By: Shale Briskin
Photo By: Shale Briskin
Not many things in life are more complex than hip-hop, and few types of hip-hop, if any, are more complex than the gritty sound of New York street hip-hop. However, most New York rappers that fit this profile are longtime veterans from the 1990s and early 2000s. Since then, there had not been a newer New York MC that sounded like someone from this era – until Dave East came along.
East grew up in East Harlem, hence the appropriate moniker. He originally wanted to become a basketball player, but because he also engaged in selling drugs since a young age, the basketball court became secondary to hustling. In 2013, East was introduced to Nas, the revered Queens icon, through Nas’ brother Jungle. Soon after, Nas signed East to his Mass Appeal Records label. Heavily influenced by New York legends such as Nas, The Notorious B.I.G., Jay-Z, Fabolous, and The LOX, among others, East has brought the same hard-hitting flow of street life in New York that both younger and older fans can vibe with. “
East is the future of New York hip-hop and has everything working for him to get there,” said Chris Arsenault, a junior at CCNY from Harlem.
East has now released 13 mixtapes, as well as a pair of EP’s. He has yet to release a full-length major label album but has already caught the eyes of hip-hop enthusiasts through his mixtapes and music videos. East’s New York hip-hop predecessors have taken notice. Juelz Santana and Fabolous have both featured East on their songs, but it was a third rapper, from Yonkers, that has become another mentor for the young MC.
One-third of The LOX, Styles P. has been a mainstay in New York hip-hop for over twenty years. In addition to recording three albums with his group, Styles has released nine solo albums, including G-Host back in May. He recently announced that a tenth solo album, Dime Bag, will hit the market November 2. Making his career on the basis of being the most hardcore rapper alive, Styles has certainly been successful, but he never wanted to be flashy, chasing after fame.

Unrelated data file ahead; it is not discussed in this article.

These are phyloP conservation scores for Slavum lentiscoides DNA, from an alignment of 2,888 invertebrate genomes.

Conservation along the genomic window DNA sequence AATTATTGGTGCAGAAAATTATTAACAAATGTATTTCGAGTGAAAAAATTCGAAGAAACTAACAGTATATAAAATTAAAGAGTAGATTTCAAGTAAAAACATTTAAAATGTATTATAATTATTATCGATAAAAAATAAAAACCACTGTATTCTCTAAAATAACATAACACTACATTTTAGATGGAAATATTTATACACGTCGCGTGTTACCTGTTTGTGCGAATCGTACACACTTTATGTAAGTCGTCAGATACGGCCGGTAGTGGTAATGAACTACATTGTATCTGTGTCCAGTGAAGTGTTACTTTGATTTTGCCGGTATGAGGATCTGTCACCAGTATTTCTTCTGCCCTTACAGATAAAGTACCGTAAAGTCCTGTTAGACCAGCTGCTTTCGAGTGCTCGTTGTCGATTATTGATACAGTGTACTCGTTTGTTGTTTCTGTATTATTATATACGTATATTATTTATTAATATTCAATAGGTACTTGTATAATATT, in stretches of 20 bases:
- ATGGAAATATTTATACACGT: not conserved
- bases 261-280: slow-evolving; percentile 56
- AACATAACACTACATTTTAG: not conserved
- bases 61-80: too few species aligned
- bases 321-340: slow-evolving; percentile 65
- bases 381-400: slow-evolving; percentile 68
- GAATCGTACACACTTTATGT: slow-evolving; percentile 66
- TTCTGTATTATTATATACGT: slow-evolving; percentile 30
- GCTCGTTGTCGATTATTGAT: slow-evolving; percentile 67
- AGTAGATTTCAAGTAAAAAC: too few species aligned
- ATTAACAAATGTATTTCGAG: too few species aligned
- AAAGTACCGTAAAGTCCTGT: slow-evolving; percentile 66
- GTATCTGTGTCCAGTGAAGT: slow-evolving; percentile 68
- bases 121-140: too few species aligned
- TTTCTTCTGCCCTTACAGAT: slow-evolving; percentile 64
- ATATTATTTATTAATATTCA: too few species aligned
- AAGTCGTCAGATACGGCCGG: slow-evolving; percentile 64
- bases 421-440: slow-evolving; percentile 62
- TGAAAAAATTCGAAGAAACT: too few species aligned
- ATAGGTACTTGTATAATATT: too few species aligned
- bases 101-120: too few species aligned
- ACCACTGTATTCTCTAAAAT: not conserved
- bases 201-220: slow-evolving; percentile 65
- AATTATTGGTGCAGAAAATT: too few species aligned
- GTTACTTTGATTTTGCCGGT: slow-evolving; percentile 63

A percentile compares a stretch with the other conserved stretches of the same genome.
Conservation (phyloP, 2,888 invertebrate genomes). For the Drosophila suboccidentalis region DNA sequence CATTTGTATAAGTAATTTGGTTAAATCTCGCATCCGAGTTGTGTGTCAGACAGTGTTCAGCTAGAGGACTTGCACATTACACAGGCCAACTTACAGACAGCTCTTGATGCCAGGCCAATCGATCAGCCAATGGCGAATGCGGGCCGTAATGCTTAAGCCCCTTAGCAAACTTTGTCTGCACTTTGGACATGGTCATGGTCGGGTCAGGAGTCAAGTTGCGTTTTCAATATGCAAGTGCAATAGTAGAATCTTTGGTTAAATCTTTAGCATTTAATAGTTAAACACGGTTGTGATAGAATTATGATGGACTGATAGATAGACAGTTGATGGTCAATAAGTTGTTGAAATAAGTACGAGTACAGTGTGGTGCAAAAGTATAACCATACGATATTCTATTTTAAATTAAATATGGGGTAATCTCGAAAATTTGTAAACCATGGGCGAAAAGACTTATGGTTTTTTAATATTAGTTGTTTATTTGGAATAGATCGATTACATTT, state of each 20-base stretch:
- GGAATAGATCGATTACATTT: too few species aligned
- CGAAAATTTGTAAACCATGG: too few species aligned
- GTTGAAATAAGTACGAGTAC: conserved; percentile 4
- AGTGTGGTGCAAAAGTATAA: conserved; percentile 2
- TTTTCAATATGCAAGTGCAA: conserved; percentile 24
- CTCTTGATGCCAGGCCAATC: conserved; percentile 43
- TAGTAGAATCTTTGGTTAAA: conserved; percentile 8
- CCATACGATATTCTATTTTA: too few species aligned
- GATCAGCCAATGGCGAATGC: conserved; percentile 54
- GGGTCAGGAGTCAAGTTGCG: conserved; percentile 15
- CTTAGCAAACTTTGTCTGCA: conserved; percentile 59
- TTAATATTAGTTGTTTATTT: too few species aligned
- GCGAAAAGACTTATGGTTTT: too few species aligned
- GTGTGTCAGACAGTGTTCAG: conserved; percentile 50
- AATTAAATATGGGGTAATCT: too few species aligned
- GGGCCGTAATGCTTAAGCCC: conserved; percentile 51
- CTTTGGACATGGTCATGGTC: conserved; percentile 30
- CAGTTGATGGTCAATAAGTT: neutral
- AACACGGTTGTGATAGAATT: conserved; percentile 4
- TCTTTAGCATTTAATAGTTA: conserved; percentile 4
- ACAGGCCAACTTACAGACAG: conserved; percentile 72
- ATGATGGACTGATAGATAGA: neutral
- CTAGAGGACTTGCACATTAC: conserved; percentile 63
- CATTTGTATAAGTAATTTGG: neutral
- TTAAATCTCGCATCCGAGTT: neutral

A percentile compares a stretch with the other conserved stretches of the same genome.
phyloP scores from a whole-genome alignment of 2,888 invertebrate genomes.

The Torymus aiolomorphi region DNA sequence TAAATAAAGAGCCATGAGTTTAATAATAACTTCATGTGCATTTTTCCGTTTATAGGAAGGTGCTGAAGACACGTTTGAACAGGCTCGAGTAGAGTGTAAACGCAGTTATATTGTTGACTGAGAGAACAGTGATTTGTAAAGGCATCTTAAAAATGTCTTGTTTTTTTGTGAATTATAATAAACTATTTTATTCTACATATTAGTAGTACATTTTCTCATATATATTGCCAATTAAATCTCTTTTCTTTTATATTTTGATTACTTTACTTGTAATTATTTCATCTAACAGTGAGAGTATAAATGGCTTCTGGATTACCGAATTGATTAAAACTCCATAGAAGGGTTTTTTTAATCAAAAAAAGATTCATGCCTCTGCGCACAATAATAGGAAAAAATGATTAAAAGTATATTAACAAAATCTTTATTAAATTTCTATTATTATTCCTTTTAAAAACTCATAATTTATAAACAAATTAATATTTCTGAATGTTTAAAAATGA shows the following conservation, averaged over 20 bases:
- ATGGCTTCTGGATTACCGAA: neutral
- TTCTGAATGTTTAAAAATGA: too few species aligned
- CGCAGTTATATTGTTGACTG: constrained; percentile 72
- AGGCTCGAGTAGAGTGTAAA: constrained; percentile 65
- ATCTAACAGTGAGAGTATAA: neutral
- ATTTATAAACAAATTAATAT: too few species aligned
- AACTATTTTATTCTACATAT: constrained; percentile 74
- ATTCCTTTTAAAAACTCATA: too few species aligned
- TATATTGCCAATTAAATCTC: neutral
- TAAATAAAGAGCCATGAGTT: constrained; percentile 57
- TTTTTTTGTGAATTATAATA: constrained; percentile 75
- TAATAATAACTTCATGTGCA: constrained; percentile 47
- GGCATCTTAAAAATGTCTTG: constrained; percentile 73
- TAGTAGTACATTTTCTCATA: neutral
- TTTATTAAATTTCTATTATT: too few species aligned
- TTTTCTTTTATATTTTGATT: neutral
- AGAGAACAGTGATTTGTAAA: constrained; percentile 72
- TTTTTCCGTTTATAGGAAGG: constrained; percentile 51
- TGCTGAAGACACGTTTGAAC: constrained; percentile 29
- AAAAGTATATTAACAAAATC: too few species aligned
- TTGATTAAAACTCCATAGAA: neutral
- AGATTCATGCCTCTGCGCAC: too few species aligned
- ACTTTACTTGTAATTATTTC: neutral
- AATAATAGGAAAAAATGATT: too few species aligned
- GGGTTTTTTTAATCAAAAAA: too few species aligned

Styles’ humbleness and overall lifestyle made it easy for East to become a big fan of his. On the flip side, Styles has always kept an eye on the younger generation, in what has become an ever-changing genre, finding East to be among the best of hip-hop’s newcomers.
Styles and East have already teamed up a few times in the past, starting with two Styles’ features on East’s Hate Me Now mixtape in 2015. Having a few features is nice, but for the two MC’s to make a full-length joint album together was exactly what New York needed to hear. Styles and East released the new album Beloved. The title is a tribute to their namesakes, both of which are David, meaning “beloved” in Hebrew.
The album includes Thirteen tracks and features from Dyce Payne, Jazzy and Tish Hyman. Fellow LOX members Jadakiss and Sheek Louch also appear on the final track, “Load My Gun,” to properly end the album on a high note. “As if P and East weren’t enough, Kiss absolutely bodied that track,” exclaimed Jason Thomas, a sophomore student from CCNY, who also resides in Harlem. The production of the album includes contributions from Scram Jones, Chase N. Cashe and even Styles’ son, Noah.
The hip-hop of today is not the same as it once was, with many rappers now favoring auto-tune and rhyming about riches over lyricism and finding ways to inspire others. “Mumble rap just sucks and has no meaning to it, you know what I mean? It’s just not real hip-hop, but this year has been good for hip-hop, but for a 90s to present collabo, that’s just dope,” remarked Endi Suero, a CCNY senior from the Bronx.
Beloved is a reflection of the special connection a respected veteran rapper can make with a younger rapper that is clearly a student of the game and respects his elders. East and Styles just might make another album together down the road, one that New York City would certainly welcome it with open arms.